Surf ScoterMelanitta perspicillata
- ORDER: Anseriformes
- FAMILY: Anatidae
A black-and-white seaduck common on the Pacific and Atlantic coasts in winter, the Surf Scoter has a boldly patterned head that is the basis for its colloquial name "skunk-headed coot."More ID Info
- Negrón Careto (Spanish)
- Macreuse à front blanc (French)
- Cool Facts
- The Surf Scoter breeds on freshwater lakes, where the male defends a moving area around the female. The female with a brood is not territorial.
- Accidental exchanges of young among Surf Scoter broods are frequent on crowded lakes. Because the mother provides no parental care other than guarding the chicks, evolutionary selection to prevent such mixups may not be very strong.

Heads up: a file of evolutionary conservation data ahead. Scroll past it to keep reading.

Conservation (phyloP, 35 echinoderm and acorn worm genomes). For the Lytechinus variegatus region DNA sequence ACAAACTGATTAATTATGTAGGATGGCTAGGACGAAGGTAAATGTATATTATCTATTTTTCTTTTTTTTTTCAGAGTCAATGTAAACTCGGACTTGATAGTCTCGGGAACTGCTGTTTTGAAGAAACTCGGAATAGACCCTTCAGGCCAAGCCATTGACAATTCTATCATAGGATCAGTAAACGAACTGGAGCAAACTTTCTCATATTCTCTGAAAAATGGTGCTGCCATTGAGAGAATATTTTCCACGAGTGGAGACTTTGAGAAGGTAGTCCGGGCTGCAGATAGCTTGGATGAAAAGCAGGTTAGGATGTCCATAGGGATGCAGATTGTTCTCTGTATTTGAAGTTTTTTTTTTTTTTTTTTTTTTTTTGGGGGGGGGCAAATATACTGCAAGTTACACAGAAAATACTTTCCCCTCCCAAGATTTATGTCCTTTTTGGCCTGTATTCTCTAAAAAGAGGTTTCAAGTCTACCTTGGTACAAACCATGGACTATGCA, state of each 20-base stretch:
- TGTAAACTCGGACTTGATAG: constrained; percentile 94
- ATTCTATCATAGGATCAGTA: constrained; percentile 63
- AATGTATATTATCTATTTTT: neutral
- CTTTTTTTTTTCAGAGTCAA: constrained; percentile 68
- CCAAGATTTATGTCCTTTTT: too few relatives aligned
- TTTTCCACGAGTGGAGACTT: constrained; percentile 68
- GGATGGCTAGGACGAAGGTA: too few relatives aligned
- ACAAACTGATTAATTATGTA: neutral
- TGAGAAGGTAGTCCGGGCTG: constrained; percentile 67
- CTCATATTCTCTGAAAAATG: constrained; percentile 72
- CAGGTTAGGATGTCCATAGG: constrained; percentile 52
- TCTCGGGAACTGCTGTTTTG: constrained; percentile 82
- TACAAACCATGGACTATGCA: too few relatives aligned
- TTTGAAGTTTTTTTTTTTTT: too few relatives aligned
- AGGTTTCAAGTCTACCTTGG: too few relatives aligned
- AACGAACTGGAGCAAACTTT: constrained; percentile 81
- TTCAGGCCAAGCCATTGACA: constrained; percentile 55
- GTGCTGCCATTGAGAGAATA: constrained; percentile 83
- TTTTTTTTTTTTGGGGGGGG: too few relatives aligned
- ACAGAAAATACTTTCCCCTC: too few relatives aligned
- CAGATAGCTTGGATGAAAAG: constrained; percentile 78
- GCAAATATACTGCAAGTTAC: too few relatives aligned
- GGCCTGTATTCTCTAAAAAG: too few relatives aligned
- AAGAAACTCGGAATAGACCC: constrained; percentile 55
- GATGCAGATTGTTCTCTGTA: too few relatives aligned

- Nonbreeding Surf Scoters (mainly immatures) do not necessarily go to the breeding grounds in summer. Instead they spend the summer primarily along marine coasts southward to Baja California and New Jersey, where they frequent bays and estuaries.
- The oldest recorded Surf Scoter was a male, and at least 11 years, 7 months old when he was found in Maryland in 2015. He had been banded in the Newfoundland/Labrador area in 2004.